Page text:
Friday, February 11, 2011

21 Days (UK; Basil Dean, 1940)

 This was a pleasant surprise. What seemed like a basic love story turned out to be a dark tale of escalating guilt and moral obligation surrounding a crime of passion and a wrongful conviction. When Larry Durrant (Laurence Olivier) accidentally kills his lover's (soon-to-be-wife Vivien Leigh) estranged blackmailing husband, his life goes from bad to worse. When a homeless ex-minister gets collared for the crime, hopes are raised that he may get away with it; that is if his guilt doesn't destroy him first. The 21 days specified in the title refer to the three weeks the lovers have together before the verdict comes out. Contrary as to what the title would suggest, this is the film's most uneventful element, the real intrigue found in the trial scenes and the relationship between Larry and his prosecutor brother (Leslie Banks), whose complicity after the fact puts his career in jeopardy. Extremely dark photographay helps to create a treacherous world where guilt is contagious and pennance is seeked out, integrity alone able to set it right. While easily citeable as a good opportunity to see Olivier and Leigh in the same picture, and seeing as I've never really been a fan of Olivier (I find his acting too calculated; even for those days), the directing is very well worth mentioning as it goes a long way into making this potentially bland story into an engaging narrative. Completely unknown to me, Basil Dean impressed me with his fluid overhead camera movements and escalating editing, cutting to closer shots as the tension rises, for example. His composition is also interesting, including various askew angles and expressive mise-en-scene that lend a threatening crookedness to the world he builds. As a story alone, 21 Days is nothing really extraordinary. Like many films before or since, however, its value can be found in the way it is told.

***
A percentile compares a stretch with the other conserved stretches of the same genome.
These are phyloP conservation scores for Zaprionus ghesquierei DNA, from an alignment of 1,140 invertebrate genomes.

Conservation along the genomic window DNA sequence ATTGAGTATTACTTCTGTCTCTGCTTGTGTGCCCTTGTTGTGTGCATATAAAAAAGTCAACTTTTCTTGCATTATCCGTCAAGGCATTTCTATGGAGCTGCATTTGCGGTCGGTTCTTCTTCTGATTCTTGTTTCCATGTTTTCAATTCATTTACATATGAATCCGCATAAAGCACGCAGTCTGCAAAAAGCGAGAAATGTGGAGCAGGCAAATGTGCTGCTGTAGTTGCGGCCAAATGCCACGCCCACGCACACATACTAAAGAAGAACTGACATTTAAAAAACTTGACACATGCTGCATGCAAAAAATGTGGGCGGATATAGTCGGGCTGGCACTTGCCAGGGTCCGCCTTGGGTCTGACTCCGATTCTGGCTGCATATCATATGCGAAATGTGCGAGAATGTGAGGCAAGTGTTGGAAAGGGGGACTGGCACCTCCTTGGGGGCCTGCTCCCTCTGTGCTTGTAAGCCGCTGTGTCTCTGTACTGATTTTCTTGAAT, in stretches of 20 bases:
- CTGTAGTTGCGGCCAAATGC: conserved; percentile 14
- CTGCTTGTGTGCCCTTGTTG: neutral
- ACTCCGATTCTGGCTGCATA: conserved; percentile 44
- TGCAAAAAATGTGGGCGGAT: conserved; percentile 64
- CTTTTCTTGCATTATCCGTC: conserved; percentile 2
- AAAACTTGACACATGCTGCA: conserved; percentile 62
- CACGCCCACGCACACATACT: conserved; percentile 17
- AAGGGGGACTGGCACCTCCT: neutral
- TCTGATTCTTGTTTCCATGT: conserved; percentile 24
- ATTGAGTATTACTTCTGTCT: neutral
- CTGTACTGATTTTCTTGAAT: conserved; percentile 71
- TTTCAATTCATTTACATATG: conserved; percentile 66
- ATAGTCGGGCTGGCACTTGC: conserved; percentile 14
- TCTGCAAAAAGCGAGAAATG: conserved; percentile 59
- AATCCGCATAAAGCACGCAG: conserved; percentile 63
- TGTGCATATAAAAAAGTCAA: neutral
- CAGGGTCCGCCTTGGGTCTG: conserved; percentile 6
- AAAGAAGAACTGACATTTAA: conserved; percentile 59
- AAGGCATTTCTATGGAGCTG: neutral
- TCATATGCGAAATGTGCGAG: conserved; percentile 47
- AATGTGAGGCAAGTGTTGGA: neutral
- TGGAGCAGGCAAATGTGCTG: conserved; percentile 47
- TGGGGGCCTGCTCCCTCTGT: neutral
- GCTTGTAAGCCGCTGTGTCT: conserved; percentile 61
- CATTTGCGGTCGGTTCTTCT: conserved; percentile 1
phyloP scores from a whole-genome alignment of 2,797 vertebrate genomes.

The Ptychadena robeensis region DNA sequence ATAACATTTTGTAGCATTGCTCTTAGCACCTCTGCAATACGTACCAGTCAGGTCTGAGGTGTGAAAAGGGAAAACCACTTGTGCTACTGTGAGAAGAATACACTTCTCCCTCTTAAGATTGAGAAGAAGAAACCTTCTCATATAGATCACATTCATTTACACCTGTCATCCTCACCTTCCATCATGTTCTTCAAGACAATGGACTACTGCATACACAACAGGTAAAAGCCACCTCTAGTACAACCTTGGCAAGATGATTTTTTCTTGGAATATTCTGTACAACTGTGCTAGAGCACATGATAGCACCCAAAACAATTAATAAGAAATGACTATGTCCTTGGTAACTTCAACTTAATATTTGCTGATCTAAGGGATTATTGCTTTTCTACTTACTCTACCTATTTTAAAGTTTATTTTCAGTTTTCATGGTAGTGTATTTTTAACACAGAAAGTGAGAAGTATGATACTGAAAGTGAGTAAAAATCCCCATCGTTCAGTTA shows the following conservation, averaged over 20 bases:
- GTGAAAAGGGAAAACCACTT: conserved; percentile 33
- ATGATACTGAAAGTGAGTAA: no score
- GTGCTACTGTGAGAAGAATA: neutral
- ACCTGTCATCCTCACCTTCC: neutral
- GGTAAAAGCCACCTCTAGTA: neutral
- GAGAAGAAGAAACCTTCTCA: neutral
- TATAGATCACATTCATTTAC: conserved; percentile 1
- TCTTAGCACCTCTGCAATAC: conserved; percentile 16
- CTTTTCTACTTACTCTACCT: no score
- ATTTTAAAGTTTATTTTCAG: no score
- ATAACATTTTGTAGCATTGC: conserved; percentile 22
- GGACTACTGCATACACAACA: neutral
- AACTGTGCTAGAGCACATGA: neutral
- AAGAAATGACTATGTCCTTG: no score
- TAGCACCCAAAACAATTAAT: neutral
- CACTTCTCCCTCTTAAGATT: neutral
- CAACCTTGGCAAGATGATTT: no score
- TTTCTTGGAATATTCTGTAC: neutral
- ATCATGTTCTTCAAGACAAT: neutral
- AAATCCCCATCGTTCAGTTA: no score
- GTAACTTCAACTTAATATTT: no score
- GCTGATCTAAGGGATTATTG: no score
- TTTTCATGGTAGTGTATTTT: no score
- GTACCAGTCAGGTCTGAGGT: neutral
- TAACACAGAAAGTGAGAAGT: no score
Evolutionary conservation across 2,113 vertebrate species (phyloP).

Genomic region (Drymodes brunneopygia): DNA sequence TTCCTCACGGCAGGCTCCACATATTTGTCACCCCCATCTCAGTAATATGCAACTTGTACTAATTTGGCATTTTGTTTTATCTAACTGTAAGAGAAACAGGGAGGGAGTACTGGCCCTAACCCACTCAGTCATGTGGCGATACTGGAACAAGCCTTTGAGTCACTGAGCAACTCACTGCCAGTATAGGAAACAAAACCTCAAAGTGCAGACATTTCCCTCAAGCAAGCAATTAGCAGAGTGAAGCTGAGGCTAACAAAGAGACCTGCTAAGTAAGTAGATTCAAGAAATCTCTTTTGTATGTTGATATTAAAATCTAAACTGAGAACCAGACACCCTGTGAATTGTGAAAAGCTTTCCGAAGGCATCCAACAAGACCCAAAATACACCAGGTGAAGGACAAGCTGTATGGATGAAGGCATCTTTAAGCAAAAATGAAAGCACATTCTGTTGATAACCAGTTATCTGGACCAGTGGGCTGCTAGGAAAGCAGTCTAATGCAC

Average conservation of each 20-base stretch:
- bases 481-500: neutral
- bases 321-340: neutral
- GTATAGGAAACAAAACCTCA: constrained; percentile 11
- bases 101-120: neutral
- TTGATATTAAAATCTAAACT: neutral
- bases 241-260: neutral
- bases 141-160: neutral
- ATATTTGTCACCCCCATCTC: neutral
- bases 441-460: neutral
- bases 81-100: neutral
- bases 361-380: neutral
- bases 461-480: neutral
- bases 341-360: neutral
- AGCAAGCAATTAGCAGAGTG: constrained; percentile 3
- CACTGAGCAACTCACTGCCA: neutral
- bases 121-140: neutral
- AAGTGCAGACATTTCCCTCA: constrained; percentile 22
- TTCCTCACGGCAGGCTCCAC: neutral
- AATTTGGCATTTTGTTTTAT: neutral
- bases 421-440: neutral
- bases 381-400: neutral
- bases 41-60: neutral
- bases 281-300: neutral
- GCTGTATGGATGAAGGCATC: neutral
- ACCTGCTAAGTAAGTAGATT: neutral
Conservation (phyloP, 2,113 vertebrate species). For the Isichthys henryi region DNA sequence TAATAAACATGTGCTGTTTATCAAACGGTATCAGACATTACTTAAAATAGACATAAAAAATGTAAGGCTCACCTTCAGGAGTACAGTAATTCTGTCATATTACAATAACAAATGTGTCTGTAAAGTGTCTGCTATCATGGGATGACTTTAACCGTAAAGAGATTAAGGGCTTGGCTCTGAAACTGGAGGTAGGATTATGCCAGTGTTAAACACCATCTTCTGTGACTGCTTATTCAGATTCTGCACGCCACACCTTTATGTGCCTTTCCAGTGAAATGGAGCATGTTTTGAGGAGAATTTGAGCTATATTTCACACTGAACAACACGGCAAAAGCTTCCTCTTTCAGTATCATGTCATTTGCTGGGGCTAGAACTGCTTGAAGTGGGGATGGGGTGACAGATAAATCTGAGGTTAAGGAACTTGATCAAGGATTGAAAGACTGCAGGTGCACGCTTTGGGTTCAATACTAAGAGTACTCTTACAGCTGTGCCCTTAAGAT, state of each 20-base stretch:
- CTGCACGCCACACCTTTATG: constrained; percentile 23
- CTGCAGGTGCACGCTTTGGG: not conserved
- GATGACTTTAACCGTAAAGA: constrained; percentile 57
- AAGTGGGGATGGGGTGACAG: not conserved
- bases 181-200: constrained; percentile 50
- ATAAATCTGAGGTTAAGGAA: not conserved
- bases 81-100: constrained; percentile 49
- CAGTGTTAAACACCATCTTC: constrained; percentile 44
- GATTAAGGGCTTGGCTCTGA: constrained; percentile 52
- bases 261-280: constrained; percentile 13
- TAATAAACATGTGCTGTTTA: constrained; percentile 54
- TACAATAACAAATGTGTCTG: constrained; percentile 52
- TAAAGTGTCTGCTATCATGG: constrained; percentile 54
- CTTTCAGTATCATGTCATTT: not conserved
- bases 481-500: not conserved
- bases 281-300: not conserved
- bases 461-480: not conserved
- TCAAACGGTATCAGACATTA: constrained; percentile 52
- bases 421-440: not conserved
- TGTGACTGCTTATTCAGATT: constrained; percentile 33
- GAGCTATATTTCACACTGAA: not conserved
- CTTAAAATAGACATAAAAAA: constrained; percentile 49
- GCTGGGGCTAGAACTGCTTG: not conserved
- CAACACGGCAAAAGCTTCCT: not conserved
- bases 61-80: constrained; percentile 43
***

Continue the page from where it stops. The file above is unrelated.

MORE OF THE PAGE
1 comment:

  1. Vivien Leigh is incredibly beautiful in this. As for the film, I guess it's not too bad if you're in the right mood.